PLAY IS HOW KIDS LEARN. Do I need to say it louder? Every toy has a purpose. A ball, a drum, a stuffed animal, a picture puzzle — they all teach. Sharing, cause and effect, nurturing, motor skills, spatial arrangement– these are the childhood basics. Whether a ball has the alphabet written on it or the teddy bear recites a poem is secondary to the play value of the toy itself. As kids age, alphabet recognition becomes more important as a pre-reading skill, but it should be fun, not work. And you should know what’s realistic for a kid to learn at each age and stage of development. “Children don’t really need to master letter recognition and letter/sound connections until kindergarten,” explains Dr. Wilder. “Having said that, surrounding children with books and words, playing with words and letters through games, songs, oral storytelling, and writing to communicate messages will all build the foundation for pre-reading. Preschooler’s toys should stimulate their curiosity and imaginations to explore the world and draw connections so what they are playing becomes a richer, deeper learning experience.”
2. A “pretend computer” with a qwerty keyboard is not necessarily better– or worse — than an alphabetical keyboard.
I’m all for tech preparedness. Kids in the 21st century need to know how to master the technology that makes up their world. I guarantee kids will see and recognize qwerty keyboards long before they’re able to start texting. But when they are first learning letters and sounds, an alphabetical keyboard may have some advantages over a qwerty. “There isn’t a lot of research on qwerty keyboards, “ explains Dr. Hirsh-Pasek. “Since young kids initially learn their letters in order, both by seeing them and singing them, an alphabetized keyboard at first seems more logical. Once kids recognize the letters, followed by the sounds they make, using a qwerty keyboard presents a realistic challenge. Then you can encourage them to, ‘find an A,’ which isn’t at the beginning of the keyboard. Think of an alphabetical keyboard as level one, a qwerty as level 3. It’s all about readiness.”
Dr. Wilder believes that young kids will be able to adapt their knowledge to a new way of presenting information without much difficulty and learning in the context of real life objects or technology makes a lot of sense. “Learning the order of the alphabet is less important than knowing each letter, the sounds each letter makes and the fact that letters come together to make words that have meaning. The way that I see it is that I know how smart children are and they can learn anything if given an appropriate context and motivation.”
Bottom line: you need to know your own child’s level. As adults, our “toys” have both types of keyboards: alphabetizing on phones; qwerty on computers. Somehow, we’ve been able to adapt. Our kids will too.
3. Don’t expect a one-year-old to read.
“It all depends on how one defines “read,” laughs Dr. Wilder. “Children are learning literacy from the day they are born. Before they know and can understand language they can ‘read’ body language, tone of voice, and they begin to associate symbols for things that they want or need and respond accordingly.”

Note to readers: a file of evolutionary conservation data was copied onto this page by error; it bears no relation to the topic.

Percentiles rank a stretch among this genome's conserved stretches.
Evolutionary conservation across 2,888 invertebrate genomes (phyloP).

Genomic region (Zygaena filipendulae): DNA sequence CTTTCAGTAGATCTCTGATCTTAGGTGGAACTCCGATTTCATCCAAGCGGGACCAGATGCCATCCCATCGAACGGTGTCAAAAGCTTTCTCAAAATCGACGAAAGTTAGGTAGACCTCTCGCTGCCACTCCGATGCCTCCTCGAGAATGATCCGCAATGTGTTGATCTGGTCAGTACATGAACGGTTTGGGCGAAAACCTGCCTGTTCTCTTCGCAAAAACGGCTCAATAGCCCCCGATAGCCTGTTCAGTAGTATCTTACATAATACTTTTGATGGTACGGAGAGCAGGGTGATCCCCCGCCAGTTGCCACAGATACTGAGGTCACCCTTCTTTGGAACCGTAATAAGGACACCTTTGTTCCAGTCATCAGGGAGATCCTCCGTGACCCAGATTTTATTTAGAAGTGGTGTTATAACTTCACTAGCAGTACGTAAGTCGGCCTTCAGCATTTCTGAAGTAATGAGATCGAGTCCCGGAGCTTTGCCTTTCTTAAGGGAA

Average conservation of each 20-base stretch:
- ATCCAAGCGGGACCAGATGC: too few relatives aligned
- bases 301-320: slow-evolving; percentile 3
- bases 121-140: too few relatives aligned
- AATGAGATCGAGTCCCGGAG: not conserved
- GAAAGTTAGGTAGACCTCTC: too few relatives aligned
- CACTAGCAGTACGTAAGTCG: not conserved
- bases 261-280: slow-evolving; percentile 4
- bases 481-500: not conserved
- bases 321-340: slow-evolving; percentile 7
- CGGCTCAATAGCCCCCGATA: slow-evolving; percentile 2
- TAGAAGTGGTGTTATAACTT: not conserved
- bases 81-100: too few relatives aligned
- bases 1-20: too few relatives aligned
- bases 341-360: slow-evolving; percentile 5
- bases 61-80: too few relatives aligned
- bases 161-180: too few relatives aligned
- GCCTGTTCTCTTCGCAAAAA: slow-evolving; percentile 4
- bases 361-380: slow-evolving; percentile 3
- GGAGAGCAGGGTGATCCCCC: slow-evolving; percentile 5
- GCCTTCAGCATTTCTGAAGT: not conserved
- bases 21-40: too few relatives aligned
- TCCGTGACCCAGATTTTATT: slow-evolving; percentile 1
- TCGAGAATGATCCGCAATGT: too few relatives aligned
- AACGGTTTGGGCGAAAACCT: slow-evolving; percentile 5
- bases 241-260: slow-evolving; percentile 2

Learning the alphabet and letter/sound correspondences are certainly key steps every child needs to master to learn to read. Making the connection between letters and words is another critical leap. However, kids do this everyday by observing the world around them. Sitting on your lap while you read a book, riding in a car and seeing road signs and bill boards, recognizing a McDonald’s logo—these are all ways kids prep to read.
“Encouraging strong language skills is one of the most important lessons you can teach your young child,” stresses Dr. Hirsh-Pasek. Reading, telling a story, or carrying on a narrative about what you’re doing are the most natural ways to do this. One-year-olds may love to look at books and turn pages, but very, very, few can actually read “words.”
4. Any toy that sings the ABCs is good.
“Singing songs, understanding the words sung in a song, and associating the words with meaning are the important components of singing any song,” says Dr. Wilder. When kids imitate their stuffed animal or toy truck singing the ABCs, the song is a mnemonic for remembering the letters. In that context, any toy that encourages singing is good. Most three-year-olds, and many younger kids love singing the Alphabet Song. “But we need to take the alphabet out of the context of order to help kids understand the real meaning of the song.”
5. Playing together doubles the fun — and learning.
You — the parent, caretaker, or grownup– are your child’s best (and probably favorite) toy. Of course you want him to learn the alphabet, read books, and be able to navigate technology in all kinds of ways. Toys that encourage kids to practice these skills are welcome additions to any playroom. Just don’t forget about the simple bouncing balls, baby dolls, blocks and bikes. These are just as necessary as toys with words and letters. But most important of all, know that when you talk, laugh, read, pretend, and share everyday activities with your child you reinforce the basic skills he needs to interact with the world in an age-appropriate and fun-loving manner. And that’s exactly what an educational toy should do.
I am THRILLED to be attending the upcoming Sandbox Summit in May at MIT! Click here to learn more about this conference!